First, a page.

Debunking the Coconut Oil Myth


The Hype on Coconut Oil

Coconut oil has consistently remained a trendy and hot topic in the modern fitness world. There are many claims saying that coconut oil supposedly helps to lower the risk of heart disease and fitness gurus praising it for giving their bodies quick energy for intensive exercise routines.  Aside from the more traditional benefits of using coconut oil externally for moisturizing dry hair and skin, what is the truth about this health craze and debate? We will be exploring that in this post.

What is Coconut Oil made of?

In order to explore, we need to begin with studying the scientific profile. Coconut oil is made up of medium chain fatty acids (MCTs) with lauric acid, a type of saturated fat. Usually, these are the types of fats that stay solid at room temperature and are deemed unhealthy as they are believed to clog up arteries.1

Coconut oil gained a spike in attention when claims arose a few years ago saying that MCTs have a molecular structure that our bodies process differently compared to other saturated fats.2 Some of those claims came from research stating that coconut oil had fat burning properties that aids in weight loss.3

Sounds pretty awesome, and also too good to be true.

What Does the Science Say?

A more careful review of those research studies showed that many were done on animals, and ones done on humans were only short-term and showed modest health effects.3 An overview of 12 intervention studies showed that the group that consumed coconut oil had higher total cholesterol profiles, both LDL (the bad) and HDL (the good) cholesterol.3,4 In comparison though, the group that consumed oils with unsaturated fats had lower LDL cholesterol which implied that it was more beneficial for reducing the risk of heart disease.3,4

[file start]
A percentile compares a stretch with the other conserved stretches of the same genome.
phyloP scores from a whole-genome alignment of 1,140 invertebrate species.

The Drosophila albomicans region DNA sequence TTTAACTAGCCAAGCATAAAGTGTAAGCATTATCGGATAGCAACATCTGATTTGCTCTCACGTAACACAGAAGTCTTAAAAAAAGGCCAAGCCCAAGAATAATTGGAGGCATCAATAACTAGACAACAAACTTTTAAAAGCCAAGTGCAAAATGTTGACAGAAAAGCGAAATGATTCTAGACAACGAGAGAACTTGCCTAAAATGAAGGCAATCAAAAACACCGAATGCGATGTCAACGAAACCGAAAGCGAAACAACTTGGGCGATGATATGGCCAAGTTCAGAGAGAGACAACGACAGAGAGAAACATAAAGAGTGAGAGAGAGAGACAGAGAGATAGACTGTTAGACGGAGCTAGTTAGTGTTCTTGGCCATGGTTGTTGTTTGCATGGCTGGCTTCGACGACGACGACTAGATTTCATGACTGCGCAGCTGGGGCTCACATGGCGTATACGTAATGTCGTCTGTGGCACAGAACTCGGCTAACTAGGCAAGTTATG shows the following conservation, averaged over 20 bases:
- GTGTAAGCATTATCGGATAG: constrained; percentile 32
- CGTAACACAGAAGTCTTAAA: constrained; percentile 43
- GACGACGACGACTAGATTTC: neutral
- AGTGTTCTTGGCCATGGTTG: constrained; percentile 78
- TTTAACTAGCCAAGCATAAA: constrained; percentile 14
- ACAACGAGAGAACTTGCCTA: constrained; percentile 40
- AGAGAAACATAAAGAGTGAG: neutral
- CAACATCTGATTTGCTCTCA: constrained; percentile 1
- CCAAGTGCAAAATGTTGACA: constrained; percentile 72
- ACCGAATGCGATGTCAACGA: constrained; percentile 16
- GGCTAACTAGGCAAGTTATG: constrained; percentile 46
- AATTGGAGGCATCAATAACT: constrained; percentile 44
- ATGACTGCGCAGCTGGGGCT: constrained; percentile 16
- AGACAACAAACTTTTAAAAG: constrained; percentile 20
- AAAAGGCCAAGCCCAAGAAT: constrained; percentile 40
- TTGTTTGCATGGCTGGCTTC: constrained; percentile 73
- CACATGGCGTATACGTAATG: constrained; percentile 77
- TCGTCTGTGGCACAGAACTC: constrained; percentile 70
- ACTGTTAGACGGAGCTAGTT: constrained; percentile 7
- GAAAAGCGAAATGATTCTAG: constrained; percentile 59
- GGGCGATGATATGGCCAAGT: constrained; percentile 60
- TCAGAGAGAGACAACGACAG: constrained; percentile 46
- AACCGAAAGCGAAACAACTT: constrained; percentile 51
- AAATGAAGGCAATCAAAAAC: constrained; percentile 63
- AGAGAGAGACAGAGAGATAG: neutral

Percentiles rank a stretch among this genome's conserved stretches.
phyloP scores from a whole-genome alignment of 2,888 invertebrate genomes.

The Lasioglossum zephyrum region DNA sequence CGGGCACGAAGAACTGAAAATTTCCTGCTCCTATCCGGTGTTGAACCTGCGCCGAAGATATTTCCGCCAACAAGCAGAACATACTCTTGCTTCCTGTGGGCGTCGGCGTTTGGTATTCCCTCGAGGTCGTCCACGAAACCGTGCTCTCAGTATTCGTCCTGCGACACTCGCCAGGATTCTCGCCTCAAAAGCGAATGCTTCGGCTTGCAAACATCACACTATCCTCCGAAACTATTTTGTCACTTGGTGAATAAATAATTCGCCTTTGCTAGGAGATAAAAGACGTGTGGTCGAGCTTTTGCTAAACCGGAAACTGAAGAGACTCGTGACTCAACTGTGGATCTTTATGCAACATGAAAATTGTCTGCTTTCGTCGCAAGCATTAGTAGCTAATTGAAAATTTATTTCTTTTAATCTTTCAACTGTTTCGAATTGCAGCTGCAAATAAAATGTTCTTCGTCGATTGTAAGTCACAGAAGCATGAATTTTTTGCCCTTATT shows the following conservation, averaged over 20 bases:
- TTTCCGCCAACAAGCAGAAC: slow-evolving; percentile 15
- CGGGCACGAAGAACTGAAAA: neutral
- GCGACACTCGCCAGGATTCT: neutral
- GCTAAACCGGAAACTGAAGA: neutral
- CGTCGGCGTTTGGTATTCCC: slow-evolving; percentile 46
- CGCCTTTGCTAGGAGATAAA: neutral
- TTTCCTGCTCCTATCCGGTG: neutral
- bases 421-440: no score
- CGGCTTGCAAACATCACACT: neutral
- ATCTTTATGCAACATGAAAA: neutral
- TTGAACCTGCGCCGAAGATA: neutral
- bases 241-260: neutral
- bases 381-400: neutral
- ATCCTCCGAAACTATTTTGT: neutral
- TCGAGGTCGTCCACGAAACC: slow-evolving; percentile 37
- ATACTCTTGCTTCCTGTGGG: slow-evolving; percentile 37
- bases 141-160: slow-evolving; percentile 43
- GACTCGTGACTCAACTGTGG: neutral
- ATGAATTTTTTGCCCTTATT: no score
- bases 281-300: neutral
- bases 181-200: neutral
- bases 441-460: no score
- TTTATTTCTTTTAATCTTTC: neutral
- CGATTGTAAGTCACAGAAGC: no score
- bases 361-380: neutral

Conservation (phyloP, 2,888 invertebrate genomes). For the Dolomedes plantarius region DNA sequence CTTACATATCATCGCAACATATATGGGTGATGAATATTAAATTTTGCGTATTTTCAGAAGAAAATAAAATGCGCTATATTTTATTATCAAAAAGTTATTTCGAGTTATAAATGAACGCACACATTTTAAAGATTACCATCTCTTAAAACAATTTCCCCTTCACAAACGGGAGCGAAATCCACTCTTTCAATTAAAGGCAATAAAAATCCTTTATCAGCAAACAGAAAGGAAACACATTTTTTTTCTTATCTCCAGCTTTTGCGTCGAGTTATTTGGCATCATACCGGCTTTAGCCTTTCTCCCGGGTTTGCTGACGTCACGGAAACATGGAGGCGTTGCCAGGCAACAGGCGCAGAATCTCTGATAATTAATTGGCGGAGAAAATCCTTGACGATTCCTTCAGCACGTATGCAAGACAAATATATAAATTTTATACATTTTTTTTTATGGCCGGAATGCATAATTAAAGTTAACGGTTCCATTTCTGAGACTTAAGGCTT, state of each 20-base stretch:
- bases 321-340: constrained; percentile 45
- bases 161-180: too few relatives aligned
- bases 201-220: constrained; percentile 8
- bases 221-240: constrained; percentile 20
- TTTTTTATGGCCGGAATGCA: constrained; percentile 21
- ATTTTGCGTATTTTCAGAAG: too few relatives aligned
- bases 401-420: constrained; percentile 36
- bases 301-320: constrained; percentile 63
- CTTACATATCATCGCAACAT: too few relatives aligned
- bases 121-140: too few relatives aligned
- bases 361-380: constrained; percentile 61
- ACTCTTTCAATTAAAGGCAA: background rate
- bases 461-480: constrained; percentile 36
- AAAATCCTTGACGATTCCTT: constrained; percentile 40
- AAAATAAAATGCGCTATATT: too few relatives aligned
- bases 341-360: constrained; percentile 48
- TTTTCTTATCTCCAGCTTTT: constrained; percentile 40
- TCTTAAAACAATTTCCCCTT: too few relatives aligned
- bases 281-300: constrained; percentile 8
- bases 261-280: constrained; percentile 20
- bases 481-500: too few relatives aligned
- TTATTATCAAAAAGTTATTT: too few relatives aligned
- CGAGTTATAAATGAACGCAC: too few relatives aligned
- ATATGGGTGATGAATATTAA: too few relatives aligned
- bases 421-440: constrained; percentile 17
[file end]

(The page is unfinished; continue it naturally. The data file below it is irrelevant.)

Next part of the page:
The conclusion from those studies? Coconut oil is actually not that much different than other saturated fats found in animal byproducts like butter in terms of how it impacts heart health.

The Showdown: Coconut Oil vs. Olive Oil

If you are not convinced yet, we can take a look at the nutrition food labels of olive oil and coconut oil side by side:

Coconut oil vs olive
Left: Olive Oil, Right: Coconut Oil

For every 1 tablespoon (one serving size), we can see that both oils have 14 grams (g) of total fats, but coconut oil has a whopping 13g of saturated fats (for comparison, butter has 10g) while olive oil only contains 2 g. Out of the 14g of total fats in olive oil, 11g of it comes from unsaturated fats while coconut oil only contains 1.5 g. We can see in these numbers a stark difference in the fat composition of olive oil and coconut oil.

For ages, there has been numerous reputable studies and research done to show that consuming unsaturated fats have significant long-term benefits for our bodies, notably in heart health.5 Considering all of the evidence, coconut oil, unfortunately, does not live up to its hype of health benefits.

What is the final verdict?

For optimal health outcomes, oils with unsaturated fats like olive oil should be preferred and used more frequently than coconut oil. A common concern is that olive oil is not good for cooking in high heat. However, its chemical structure actually allows olive oil to remain stable due to its high monounsaturated fat and antioxidant content.6

Despite our verdict on coconut oil, it does not mean that everyone should avoid it completely. For its unique flavor, coconut oil may be necessary for ethnic cuisines such as Thai dishes or even baked goods. Rather than incorporating coconut oil for everyday cooking or consuming it in spoon fulls, try using it more as a treat. If you have a tub of coconut oil sitting in your cabinet and are not sure about what to do with it anymore, you can’t go wrong with making some nourishing homemade hair masks!

Sources cited:

  1. Saturated, Unsaturated, and Trans Fats. In: Choose My Plate; 2015.
  2. Corliss J. Cracking the Coconut Oil Craze – Harvard Health Blog. In:2017.
  3. Gunnars K. Top 10 Evidence-Based Health Benefits of Coconut Oil. 2018;
  4. Eyres L, Eyres MF, Chisholm A, Brown RC. Coconut Oil Consumption and Cardiovascular Risk Factors in Humans. In: Nutr Rev. Vol 74.2016:267-280.
  5. Bunch J. Coconut Oil vs. Olive Oil for Heart Health. 2016;
  6. Gunnars K. Is It a Good Idea to Cook With Olive Oil? A Critical Look. 2018;



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